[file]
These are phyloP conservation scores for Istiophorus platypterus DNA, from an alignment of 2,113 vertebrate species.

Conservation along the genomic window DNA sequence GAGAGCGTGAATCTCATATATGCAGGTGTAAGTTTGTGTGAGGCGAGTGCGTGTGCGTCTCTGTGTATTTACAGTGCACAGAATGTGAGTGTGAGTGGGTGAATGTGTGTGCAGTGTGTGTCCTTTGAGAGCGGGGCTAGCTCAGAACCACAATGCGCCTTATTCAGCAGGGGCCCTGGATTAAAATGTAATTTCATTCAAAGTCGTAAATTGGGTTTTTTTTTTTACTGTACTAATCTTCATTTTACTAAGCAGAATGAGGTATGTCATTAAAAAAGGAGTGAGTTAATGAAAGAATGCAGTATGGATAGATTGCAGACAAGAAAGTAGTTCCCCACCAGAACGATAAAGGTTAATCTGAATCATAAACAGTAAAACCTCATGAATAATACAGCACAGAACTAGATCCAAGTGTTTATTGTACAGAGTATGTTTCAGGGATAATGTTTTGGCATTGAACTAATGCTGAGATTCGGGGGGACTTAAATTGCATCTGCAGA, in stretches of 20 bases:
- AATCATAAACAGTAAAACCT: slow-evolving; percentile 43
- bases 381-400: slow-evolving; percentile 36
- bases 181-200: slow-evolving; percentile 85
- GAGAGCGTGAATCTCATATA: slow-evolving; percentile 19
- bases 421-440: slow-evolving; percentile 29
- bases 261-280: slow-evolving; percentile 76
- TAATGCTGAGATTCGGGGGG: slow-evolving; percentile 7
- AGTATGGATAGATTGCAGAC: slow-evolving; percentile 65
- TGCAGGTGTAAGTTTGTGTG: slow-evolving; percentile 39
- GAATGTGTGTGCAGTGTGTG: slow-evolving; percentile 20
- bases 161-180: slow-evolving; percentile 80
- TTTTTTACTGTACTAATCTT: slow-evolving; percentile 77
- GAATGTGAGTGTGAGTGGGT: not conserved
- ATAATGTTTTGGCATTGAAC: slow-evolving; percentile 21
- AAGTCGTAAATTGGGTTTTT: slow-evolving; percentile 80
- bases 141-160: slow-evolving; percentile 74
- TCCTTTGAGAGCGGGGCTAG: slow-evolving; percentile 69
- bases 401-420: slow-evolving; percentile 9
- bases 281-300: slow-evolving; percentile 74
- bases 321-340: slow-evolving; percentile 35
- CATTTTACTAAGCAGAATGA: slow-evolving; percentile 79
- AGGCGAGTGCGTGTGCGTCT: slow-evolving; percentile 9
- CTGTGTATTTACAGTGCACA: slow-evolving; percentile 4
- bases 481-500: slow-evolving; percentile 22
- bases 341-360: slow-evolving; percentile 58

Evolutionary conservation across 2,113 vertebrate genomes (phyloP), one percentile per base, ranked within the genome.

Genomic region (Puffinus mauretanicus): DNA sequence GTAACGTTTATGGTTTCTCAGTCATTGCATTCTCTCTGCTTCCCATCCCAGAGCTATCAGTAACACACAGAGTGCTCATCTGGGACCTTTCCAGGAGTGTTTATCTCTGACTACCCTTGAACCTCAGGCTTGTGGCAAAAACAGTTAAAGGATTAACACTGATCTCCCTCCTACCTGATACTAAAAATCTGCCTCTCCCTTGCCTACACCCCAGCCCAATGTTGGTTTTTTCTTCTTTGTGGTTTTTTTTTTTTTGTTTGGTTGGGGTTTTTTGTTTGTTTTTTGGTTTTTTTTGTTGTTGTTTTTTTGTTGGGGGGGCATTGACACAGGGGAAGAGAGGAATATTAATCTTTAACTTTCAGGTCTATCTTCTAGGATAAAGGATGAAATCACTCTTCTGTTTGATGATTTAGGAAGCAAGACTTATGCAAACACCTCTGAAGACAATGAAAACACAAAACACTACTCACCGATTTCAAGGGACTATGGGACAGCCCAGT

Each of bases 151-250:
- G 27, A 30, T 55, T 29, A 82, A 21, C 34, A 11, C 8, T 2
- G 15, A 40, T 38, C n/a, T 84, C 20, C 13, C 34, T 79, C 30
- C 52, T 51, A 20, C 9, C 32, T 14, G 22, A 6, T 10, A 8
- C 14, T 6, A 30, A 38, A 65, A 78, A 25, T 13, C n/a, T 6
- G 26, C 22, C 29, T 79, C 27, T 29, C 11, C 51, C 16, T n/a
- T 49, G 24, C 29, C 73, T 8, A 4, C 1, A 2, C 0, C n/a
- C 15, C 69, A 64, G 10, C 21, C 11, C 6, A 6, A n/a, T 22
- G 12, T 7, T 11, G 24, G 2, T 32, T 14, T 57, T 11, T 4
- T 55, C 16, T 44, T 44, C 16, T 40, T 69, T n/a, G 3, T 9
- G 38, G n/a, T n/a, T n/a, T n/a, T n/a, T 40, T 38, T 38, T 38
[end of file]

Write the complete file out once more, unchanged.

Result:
These are phyloP conservation scores for Istiophorus platypterus DNA, from an alignment of 2,113 vertebrate species.

Conservation along the genomic window DNA sequence GAGAGCGTGAATCTCATATATGCAGGTGTAAGTTTGTGTGAGGCGAGTGCGTGTGCGTCTCTGTGTATTTACAGTGCACAGAATGTGAGTGTGAGTGGGTGAATGTGTGTGCAGTGTGTGTCCTTTGAGAGCGGGGCTAGCTCAGAACCACAATGCGCCTTATTCAGCAGGGGCCCTGGATTAAAATGTAATTTCATTCAAAGTCGTAAATTGGGTTTTTTTTTTTACTGTACTAATCTTCATTTTACTAAGCAGAATGAGGTATGTCATTAAAAAAGGAGTGAGTTAATGAAAGAATGCAGTATGGATAGATTGCAGACAAGAAAGTAGTTCCCCACCAGAACGATAAAGGTTAATCTGAATCATAAACAGTAAAACCTCATGAATAATACAGCACAGAACTAGATCCAAGTGTTTATTGTACAGAGTATGTTTCAGGGATAATGTTTTGGCATTGAACTAATGCTGAGATTCGGGGGGACTTAAATTGCATCTGCAGA, in stretches of 20 bases:
- AATCATAAACAGTAAAACCT: slow-evolving; percentile 43
- bases 381-400: slow-evolving; percentile 36
- bases 181-200: slow-evolving; percentile 85
- GAGAGCGTGAATCTCATATA: slow-evolving; percentile 19
- bases 421-440: slow-evolving; percentile 29
- bases 261-280: slow-evolving; percentile 76
- TAATGCTGAGATTCGGGGGG: slow-evolving; percentile 7
- AGTATGGATAGATTGCAGAC: slow-evolving; percentile 65
- TGCAGGTGTAAGTTTGTGTG: slow-evolving; percentile 39
- GAATGTGTGTGCAGTGTGTG: slow-evolving; percentile 20
- bases 161-180: slow-evolving; percentile 80
- TTTTTTACTGTACTAATCTT: slow-evolving; percentile 77
- GAATGTGAGTGTGAGTGGGT: not conserved
- ATAATGTTTTGGCATTGAAC: slow-evolving; percentile 21
- AAGTCGTAAATTGGGTTTTT: slow-evolving; percentile 80
- bases 141-160: slow-evolving; percentile 74
- TCCTTTGAGAGCGGGGCTAG: slow-evolving; percentile 69
- bases 401-420: slow-evolving; percentile 9
- bases 281-300: slow-evolving; percentile 74
- bases 321-340: slow-evolving; percentile 35
- CATTTTACTAAGCAGAATGA: slow-evolving; percentile 79
- AGGCGAGTGCGTGTGCGTCT: slow-evolving; percentile 9
- CTGTGTATTTACAGTGCACA: slow-evolving; percentile 4
- bases 481-500: slow-evolving; percentile 22
- bases 341-360: slow-evolving; percentile 58

Evolutionary conservation across 2,113 vertebrate genomes (phyloP), one percentile per base, ranked within the genome.

Genomic region (Puffinus mauretanicus): DNA sequence GTAACGTTTATGGTTTCTCAGTCATTGCATTCTCTCTGCTTCCCATCCCAGAGCTATCAGTAACACACAGAGTGCTCATCTGGGACCTTTCCAGGAGTGTTTATCTCTGACTACCCTTGAACCTCAGGCTTGTGGCAAAAACAGTTAAAGGATTAACACTGATCTCCCTCCTACCTGATACTAAAAATCTGCCTCTCCCTTGCCTACACCCCAGCCCAATGTTGGTTTTTTCTTCTTTGTGGTTTTTTTTTTTTTGTTTGGTTGGGGTTTTTTGTTTGTTTTTTGGTTTTTTTTGTTGTTGTTTTTTTGTTGGGGGGGCATTGACACAGGGGAAGAGAGGAATATTAATCTTTAACTTTCAGGTCTATCTTCTAGGATAAAGGATGAAATCACTCTTCTGTTTGATGATTTAGGAAGCAAGACTTATGCAAACACCTCTGAAGACAATGAAAACACAAAACACTACTCACCGATTTCAAGGGACTATGGGACAGCCCAGT

Each of bases 151-250:
- G 27, A 30, T 55, T 29, A 82, A 21, C 34, A 11, C 8, T 2
- G 15, A 40, T 38, C n/a, T 84, C 20, C 13, C 34, T 79, C 30
- C 52, T 51, A 20, C 9, C 32, T 14, G 22, A 6, T 10, A 8
- C 14, T 6, A 30, A 38, A 65, A 78, A 25, T 13, C n/a, T 6
- G 26, C 22, C 29, T 79, C 27, T 29, C 11, C 51, C 16, T n/a
- T 49, G 24, C 29, C 73, T 8, A 4, C 1, A 2, C 0, C n/a
- C 15, C 69, A 64, G 10, C 21, C 11, C 6, A 6, A n/a, T 22
- G 12, T 7, T 11, G 24, G 2, T 32, T 14, T 57, T 11, T 4
- T 55, C 16, T 44, T 44, C 16, T 40, T 69, T n/a, G 3, T 9
- G 38, G n/a, T n/a, T n/a, T n/a, T n/a, T 40, T 38, T 38, T 38